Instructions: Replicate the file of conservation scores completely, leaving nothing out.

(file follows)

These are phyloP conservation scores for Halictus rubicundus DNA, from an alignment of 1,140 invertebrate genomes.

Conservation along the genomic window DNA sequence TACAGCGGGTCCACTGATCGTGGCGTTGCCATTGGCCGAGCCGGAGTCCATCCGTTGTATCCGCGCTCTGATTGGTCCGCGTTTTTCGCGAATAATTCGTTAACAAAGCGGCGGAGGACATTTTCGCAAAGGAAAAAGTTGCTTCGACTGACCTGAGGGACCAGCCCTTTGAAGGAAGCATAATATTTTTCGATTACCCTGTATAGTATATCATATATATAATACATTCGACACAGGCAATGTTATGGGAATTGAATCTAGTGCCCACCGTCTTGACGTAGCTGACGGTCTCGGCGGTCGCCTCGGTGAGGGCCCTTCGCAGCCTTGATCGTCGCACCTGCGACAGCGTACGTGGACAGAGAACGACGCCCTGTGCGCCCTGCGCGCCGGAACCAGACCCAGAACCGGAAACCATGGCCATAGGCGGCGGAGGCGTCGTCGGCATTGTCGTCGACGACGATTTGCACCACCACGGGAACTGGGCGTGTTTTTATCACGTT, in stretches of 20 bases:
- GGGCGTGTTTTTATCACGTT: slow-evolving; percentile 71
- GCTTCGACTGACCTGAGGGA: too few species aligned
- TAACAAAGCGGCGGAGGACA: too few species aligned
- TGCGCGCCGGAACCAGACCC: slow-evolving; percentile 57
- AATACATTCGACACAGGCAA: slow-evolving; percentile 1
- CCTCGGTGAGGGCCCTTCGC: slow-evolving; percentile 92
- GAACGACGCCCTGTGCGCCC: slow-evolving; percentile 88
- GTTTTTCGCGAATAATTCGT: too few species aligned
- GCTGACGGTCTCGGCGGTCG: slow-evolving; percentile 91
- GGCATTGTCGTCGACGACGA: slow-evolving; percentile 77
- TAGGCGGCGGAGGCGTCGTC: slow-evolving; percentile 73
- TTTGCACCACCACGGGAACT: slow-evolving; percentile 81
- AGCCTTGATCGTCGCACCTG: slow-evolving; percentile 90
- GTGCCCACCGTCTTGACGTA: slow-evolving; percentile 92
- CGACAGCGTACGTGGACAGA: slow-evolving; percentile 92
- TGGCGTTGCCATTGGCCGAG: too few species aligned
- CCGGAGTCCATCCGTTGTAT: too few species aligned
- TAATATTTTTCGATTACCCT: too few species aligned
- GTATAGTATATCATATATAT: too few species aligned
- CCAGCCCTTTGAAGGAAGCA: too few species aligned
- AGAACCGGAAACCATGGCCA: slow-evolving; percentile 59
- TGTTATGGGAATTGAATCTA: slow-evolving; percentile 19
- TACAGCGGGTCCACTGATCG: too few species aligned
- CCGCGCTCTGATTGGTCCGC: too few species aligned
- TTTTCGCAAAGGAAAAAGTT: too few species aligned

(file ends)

These are phyloP conservation scores for Halictus rubicundus DNA, from an alignment of 1,140 invertebrate genomes.

Conservation along the genomic window DNA sequence TACAGCGGGTCCACTGATCGTGGCGTTGCCATTGGCCGAGCCGGAGTCCATCCGTTGTATCCGCGCTCTGATTGGTCCGCGTTTTTCGCGAATAATTCGTTAACAAAGCGGCGGAGGACATTTTCGCAAAGGAAAAAGTTGCTTCGACTGACCTGAGGGACCAGCCCTTTGAAGGAAGCATAATATTTTTCGATTACCCTGTATAGTATATCATATATATAATACATTCGACACAGGCAATGTTATGGGAATTGAATCTAGTGCCCACCGTCTTGACGTAGCTGACGGTCTCGGCGGTCGCCTCGGTGAGGGCCCTTCGCAGCCTTGATCGTCGCACCTGCGACAGCGTACGTGGACAGAGAACGACGCCCTGTGCGCCCTGCGCGCCGGAACCAGACCCAGAACCGGAAACCATGGCCATAGGCGGCGGAGGCGTCGTCGGCATTGTCGTCGACGACGATTTGCACCACCACGGGAACTGGGCGTGTTTTTATCACGTT, in stretches of 20 bases:
- GGGCGTGTTTTTATCACGTT: slow-evolving; percentile 71
- GCTTCGACTGACCTGAGGGA: too few species aligned
- TAACAAAGCGGCGGAGGACA: too few species aligned
- TGCGCGCCGGAACCAGACCC: slow-evolving; percentile 57
- AATACATTCGACACAGGCAA: slow-evolving; percentile 1
- CCTCGGTGAGGGCCCTTCGC: slow-evolving; percentile 92
- GAACGACGCCCTGTGCGCCC: slow-evolving; percentile 88
- GTTTTTCGCGAATAATTCGT: too few species aligned
- GCTGACGGTCTCGGCGGTCG: slow-evolving; percentile 91
- GGCATTGTCGTCGACGACGA: slow-evolving; percentile 77
- TAGGCGGCGGAGGCGTCGTC: slow-evolving; percentile 73
- TTTGCACCACCACGGGAACT: slow-evolving; percentile 81
- AGCCTTGATCGTCGCACCTG: slow-evolving; percentile 90
- GTGCCCACCGTCTTGACGTA: slow-evolving; percentile 92
- CGACAGCGTACGTGGACAGA: slow-evolving; percentile 92
- TGGCGTTGCCATTGGCCGAG: too few species aligned
- CCGGAGTCCATCCGTTGTAT: too few species aligned
- TAATATTTTTCGATTACCCT: too few species aligned
- GTATAGTATATCATATATAT: too few species aligned
- CCAGCCCTTTGAAGGAAGCA: too few species aligned
- AGAACCGGAAACCATGGCCA: slow-evolving; percentile 59
- TGTTATGGGAATTGAATCTA: slow-evolving; percentile 19
- TACAGCGGGTCCACTGATCG: too few species aligned
- CCGCGCTCTGATTGGTCCGC: too few species aligned
- TTTTCGCAAAGGAAAAAGTT: too few species aligned